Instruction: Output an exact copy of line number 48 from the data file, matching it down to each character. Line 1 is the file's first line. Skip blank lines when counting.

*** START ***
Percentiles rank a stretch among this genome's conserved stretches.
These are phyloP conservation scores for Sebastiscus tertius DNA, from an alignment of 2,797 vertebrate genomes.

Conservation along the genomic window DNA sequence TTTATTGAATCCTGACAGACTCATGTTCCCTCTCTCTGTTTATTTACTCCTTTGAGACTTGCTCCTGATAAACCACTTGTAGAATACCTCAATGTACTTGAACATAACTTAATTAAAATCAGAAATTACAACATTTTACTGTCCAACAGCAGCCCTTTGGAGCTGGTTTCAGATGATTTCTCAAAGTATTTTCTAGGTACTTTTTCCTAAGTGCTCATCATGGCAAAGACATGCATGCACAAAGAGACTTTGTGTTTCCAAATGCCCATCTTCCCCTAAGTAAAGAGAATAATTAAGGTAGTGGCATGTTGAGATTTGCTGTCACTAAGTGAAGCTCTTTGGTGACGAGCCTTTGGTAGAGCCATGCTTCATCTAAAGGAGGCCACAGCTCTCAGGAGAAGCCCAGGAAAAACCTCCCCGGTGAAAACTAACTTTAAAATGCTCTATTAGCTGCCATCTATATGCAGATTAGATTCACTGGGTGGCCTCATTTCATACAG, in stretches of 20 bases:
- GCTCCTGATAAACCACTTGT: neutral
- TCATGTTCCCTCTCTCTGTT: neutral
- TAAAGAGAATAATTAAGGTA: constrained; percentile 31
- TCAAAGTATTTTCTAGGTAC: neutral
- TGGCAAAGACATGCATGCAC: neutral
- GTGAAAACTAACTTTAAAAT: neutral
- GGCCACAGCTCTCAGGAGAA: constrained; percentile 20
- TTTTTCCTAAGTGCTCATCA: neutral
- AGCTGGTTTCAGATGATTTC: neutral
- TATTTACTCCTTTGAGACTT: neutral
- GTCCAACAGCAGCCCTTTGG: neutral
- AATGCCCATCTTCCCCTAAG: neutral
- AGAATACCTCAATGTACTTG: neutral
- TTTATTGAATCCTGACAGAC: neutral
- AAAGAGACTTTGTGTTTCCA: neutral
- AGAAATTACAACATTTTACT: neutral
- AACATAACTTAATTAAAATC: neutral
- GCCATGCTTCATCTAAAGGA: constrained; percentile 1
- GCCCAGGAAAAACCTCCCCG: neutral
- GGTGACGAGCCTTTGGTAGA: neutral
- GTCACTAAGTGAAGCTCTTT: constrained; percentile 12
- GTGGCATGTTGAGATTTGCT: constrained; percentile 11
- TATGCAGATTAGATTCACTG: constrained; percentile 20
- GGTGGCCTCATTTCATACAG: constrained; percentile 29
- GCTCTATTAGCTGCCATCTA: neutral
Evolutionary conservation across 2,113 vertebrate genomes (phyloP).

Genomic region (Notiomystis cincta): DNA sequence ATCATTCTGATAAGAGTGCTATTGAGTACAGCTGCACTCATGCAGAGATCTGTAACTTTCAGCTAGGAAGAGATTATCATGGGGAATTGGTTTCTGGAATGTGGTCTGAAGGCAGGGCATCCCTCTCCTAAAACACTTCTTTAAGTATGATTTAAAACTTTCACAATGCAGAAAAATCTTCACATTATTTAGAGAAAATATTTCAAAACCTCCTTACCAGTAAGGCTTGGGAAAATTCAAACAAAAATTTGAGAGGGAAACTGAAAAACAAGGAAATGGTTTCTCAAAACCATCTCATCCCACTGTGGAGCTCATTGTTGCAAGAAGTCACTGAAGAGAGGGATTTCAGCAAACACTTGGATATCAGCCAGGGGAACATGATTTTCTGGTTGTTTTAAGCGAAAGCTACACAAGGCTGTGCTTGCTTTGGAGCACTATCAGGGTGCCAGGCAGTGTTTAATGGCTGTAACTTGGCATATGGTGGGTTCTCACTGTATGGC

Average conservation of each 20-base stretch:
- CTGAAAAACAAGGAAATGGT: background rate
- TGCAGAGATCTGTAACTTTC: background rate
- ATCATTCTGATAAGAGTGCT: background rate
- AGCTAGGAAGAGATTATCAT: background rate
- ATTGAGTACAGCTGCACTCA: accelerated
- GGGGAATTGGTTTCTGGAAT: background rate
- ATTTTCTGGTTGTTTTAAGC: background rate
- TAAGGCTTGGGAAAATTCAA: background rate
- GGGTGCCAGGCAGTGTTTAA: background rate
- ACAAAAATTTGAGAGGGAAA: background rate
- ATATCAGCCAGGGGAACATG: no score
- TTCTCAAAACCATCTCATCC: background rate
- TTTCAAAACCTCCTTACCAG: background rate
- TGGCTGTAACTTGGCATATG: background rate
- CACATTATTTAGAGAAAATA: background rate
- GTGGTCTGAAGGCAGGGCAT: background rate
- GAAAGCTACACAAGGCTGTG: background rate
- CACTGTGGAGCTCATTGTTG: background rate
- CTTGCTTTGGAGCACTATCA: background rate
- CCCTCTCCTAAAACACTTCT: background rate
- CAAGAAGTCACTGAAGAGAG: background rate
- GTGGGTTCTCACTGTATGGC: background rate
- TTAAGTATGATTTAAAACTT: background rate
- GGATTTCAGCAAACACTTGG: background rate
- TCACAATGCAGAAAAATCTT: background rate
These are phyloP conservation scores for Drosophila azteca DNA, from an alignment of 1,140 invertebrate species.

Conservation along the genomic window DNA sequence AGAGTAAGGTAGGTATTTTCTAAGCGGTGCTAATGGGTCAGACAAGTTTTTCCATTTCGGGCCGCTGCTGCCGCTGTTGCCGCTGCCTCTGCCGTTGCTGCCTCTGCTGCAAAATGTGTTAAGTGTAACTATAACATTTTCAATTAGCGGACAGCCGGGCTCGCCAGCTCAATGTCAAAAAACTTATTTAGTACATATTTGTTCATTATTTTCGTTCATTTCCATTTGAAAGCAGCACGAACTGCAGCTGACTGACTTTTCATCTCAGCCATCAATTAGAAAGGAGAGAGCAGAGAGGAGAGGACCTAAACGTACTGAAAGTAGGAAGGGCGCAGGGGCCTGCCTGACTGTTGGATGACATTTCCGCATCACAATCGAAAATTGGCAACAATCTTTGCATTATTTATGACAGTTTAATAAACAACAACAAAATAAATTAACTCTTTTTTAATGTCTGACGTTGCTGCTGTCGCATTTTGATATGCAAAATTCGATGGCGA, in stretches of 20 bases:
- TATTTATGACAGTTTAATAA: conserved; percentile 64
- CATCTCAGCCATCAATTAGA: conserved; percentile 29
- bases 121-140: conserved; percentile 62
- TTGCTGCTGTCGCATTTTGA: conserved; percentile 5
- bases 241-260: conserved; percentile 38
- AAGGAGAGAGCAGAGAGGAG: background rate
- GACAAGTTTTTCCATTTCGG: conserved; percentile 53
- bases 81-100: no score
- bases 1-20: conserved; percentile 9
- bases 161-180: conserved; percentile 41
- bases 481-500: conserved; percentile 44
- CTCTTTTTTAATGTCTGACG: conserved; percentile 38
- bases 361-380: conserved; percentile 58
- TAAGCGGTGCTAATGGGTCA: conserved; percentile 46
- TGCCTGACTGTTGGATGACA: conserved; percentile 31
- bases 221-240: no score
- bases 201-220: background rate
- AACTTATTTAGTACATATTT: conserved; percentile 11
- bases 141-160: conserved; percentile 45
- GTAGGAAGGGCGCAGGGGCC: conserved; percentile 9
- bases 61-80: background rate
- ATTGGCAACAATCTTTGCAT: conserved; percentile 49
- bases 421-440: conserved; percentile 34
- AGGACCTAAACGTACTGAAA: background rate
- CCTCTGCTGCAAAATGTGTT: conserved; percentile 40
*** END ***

- GAAAGCTACACAAGGCTGTG: background rate